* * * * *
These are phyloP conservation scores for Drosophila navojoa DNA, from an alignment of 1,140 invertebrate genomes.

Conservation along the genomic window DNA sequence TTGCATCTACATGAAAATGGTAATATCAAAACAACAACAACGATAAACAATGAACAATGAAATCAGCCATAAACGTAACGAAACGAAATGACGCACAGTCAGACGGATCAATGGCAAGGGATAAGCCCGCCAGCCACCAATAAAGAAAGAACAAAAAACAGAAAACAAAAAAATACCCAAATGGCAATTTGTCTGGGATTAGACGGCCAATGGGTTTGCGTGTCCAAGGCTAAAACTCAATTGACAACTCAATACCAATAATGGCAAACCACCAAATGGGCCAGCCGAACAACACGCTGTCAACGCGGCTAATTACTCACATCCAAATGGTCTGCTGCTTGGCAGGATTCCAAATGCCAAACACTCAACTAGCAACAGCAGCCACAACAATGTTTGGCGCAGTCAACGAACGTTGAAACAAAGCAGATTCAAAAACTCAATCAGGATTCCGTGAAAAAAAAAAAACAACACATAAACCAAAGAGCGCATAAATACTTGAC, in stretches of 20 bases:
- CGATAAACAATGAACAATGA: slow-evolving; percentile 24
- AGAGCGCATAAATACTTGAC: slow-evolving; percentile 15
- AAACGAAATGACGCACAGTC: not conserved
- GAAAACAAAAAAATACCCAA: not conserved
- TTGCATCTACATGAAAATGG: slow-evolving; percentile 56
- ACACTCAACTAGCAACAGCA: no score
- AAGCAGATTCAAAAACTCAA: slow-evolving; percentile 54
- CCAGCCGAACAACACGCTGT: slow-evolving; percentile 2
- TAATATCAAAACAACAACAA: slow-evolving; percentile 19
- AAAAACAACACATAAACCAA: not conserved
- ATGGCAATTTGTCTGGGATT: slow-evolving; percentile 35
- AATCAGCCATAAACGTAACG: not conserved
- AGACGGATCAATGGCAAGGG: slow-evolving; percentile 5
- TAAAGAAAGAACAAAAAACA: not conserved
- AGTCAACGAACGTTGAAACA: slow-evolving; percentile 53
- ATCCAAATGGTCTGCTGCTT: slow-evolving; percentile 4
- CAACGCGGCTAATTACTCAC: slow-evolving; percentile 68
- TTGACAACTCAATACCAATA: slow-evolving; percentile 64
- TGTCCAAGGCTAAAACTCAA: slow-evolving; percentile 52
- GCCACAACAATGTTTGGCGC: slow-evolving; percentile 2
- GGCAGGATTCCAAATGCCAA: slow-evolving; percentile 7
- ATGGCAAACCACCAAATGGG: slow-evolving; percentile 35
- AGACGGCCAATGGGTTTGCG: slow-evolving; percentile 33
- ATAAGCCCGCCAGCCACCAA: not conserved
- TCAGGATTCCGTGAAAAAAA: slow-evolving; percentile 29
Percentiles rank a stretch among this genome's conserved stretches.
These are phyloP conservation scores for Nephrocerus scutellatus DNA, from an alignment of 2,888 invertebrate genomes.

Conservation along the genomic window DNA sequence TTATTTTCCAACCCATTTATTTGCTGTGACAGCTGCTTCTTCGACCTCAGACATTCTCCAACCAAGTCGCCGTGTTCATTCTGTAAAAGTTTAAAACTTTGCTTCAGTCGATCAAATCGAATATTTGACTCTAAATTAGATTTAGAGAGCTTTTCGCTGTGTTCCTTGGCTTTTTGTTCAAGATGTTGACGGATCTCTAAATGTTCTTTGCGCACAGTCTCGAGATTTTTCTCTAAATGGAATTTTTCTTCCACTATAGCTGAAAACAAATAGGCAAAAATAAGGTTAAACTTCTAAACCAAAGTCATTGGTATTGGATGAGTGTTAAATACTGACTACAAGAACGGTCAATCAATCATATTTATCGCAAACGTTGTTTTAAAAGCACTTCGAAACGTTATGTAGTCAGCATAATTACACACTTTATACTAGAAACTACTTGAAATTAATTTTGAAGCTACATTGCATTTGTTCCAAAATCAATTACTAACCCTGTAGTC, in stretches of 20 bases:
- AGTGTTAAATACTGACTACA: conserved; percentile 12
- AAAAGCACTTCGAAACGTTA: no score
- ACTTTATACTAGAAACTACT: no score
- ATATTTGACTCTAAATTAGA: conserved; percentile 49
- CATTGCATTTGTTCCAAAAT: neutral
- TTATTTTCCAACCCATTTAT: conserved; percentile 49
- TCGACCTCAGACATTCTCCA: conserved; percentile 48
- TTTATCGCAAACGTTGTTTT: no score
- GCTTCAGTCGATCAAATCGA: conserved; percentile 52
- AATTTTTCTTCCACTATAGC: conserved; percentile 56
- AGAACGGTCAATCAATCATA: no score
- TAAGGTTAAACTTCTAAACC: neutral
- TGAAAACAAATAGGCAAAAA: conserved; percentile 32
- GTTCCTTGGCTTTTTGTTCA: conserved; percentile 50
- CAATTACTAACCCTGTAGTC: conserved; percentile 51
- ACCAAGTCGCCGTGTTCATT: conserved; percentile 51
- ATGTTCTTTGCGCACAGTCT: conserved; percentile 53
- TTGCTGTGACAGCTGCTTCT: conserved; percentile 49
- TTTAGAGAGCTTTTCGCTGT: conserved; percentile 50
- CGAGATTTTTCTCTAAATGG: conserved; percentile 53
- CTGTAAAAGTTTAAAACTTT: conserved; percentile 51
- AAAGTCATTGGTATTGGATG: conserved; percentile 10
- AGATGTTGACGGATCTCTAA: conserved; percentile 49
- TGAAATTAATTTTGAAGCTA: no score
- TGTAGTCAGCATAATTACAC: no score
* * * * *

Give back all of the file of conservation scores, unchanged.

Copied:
These are phyloP conservation scores for Drosophila navojoa DNA, from an alignment of 1,140 invertebrate genomes.

Conservation along the genomic window DNA sequence TTGCATCTACATGAAAATGGTAATATCAAAACAACAACAACGATAAACAATGAACAATGAAATCAGCCATAAACGTAACGAAACGAAATGACGCACAGTCAGACGGATCAATGGCAAGGGATAAGCCCGCCAGCCACCAATAAAGAAAGAACAAAAAACAGAAAACAAAAAAATACCCAAATGGCAATTTGTCTGGGATTAGACGGCCAATGGGTTTGCGTGTCCAAGGCTAAAACTCAATTGACAACTCAATACCAATAATGGCAAACCACCAAATGGGCCAGCCGAACAACACGCTGTCAACGCGGCTAATTACTCACATCCAAATGGTCTGCTGCTTGGCAGGATTCCAAATGCCAAACACTCAACTAGCAACAGCAGCCACAACAATGTTTGGCGCAGTCAACGAACGTTGAAACAAAGCAGATTCAAAAACTCAATCAGGATTCCGTGAAAAAAAAAAAACAACACATAAACCAAAGAGCGCATAAATACTTGAC, in stretches of 20 bases:
- CGATAAACAATGAACAATGA: slow-evolving; percentile 24
- AGAGCGCATAAATACTTGAC: slow-evolving; percentile 15
- AAACGAAATGACGCACAGTC: not conserved
- GAAAACAAAAAAATACCCAA: not conserved
- TTGCATCTACATGAAAATGG: slow-evolving; percentile 56
- ACACTCAACTAGCAACAGCA: no score
- AAGCAGATTCAAAAACTCAA: slow-evolving; percentile 54
- CCAGCCGAACAACACGCTGT: slow-evolving; percentile 2
- TAATATCAAAACAACAACAA: slow-evolving; percentile 19
- AAAAACAACACATAAACCAA: not conserved
- ATGGCAATTTGTCTGGGATT: slow-evolving; percentile 35
- AATCAGCCATAAACGTAACG: not conserved
- AGACGGATCAATGGCAAGGG: slow-evolving; percentile 5
- TAAAGAAAGAACAAAAAACA: not conserved
- AGTCAACGAACGTTGAAACA: slow-evolving; percentile 53
- ATCCAAATGGTCTGCTGCTT: slow-evolving; percentile 4
- CAACGCGGCTAATTACTCAC: slow-evolving; percentile 68
- TTGACAACTCAATACCAATA: slow-evolving; percentile 64
- TGTCCAAGGCTAAAACTCAA: slow-evolving; percentile 52
- GCCACAACAATGTTTGGCGC: slow-evolving; percentile 2
- GGCAGGATTCCAAATGCCAA: slow-evolving; percentile 7
- ATGGCAAACCACCAAATGGG: slow-evolving; percentile 35
- AGACGGCCAATGGGTTTGCG: slow-evolving; percentile 33
- ATAAGCCCGCCAGCCACCAA: not conserved
- TCAGGATTCCGTGAAAAAAA: slow-evolving; percentile 29
Percentiles rank a stretch among this genome's conserved stretches.
These are phyloP conservation scores for Nephrocerus scutellatus DNA, from an alignment of 2,888 invertebrate genomes.

Conservation along the genomic window DNA sequence TTATTTTCCAACCCATTTATTTGCTGTGACAGCTGCTTCTTCGACCTCAGACATTCTCCAACCAAGTCGCCGTGTTCATTCTGTAAAAGTTTAAAACTTTGCTTCAGTCGATCAAATCGAATATTTGACTCTAAATTAGATTTAGAGAGCTTTTCGCTGTGTTCCTTGGCTTTTTGTTCAAGATGTTGACGGATCTCTAAATGTTCTTTGCGCACAGTCTCGAGATTTTTCTCTAAATGGAATTTTTCTTCCACTATAGCTGAAAACAAATAGGCAAAAATAAGGTTAAACTTCTAAACCAAAGTCATTGGTATTGGATGAGTGTTAAATACTGACTACAAGAACGGTCAATCAATCATATTTATCGCAAACGTTGTTTTAAAAGCACTTCGAAACGTTATGTAGTCAGCATAATTACACACTTTATACTAGAAACTACTTGAAATTAATTTTGAAGCTACATTGCATTTGTTCCAAAATCAATTACTAACCCTGTAGTC, in stretches of 20 bases:
- AGTGTTAAATACTGACTACA: conserved; percentile 12
- AAAAGCACTTCGAAACGTTA: no score
- ACTTTATACTAGAAACTACT: no score
- ATATTTGACTCTAAATTAGA: conserved; percentile 49
- CATTGCATTTGTTCCAAAAT: neutral
- TTATTTTCCAACCCATTTAT: conserved; percentile 49
- TCGACCTCAGACATTCTCCA: conserved; percentile 48
- TTTATCGCAAACGTTGTTTT: no score
- GCTTCAGTCGATCAAATCGA: conserved; percentile 52
- AATTTTTCTTCCACTATAGC: conserved; percentile 56
- AGAACGGTCAATCAATCATA: no score
- TAAGGTTAAACTTCTAAACC: neutral
- TGAAAACAAATAGGCAAAAA: conserved; percentile 32
- GTTCCTTGGCTTTTTGTTCA: conserved; percentile 50
- CAATTACTAACCCTGTAGTC: conserved; percentile 51
- ACCAAGTCGCCGTGTTCATT: conserved; percentile 51
- ATGTTCTTTGCGCACAGTCT: conserved; percentile 53
- TTGCTGTGACAGCTGCTTCT: conserved; percentile 49
- TTTAGAGAGCTTTTCGCTGT: conserved; percentile 50
- CGAGATTTTTCTCTAAATGG: conserved; percentile 53
- CTGTAAAAGTTTAAAACTTT: conserved; percentile 51
- AAAGTCATTGGTATTGGATG: conserved; percentile 10
- AGATGTTGACGGATCTCTAA: conserved; percentile 49
- TGAAATTAATTTTGAAGCTA: no score
- TGTAGTCAGCATAATTACAC: no score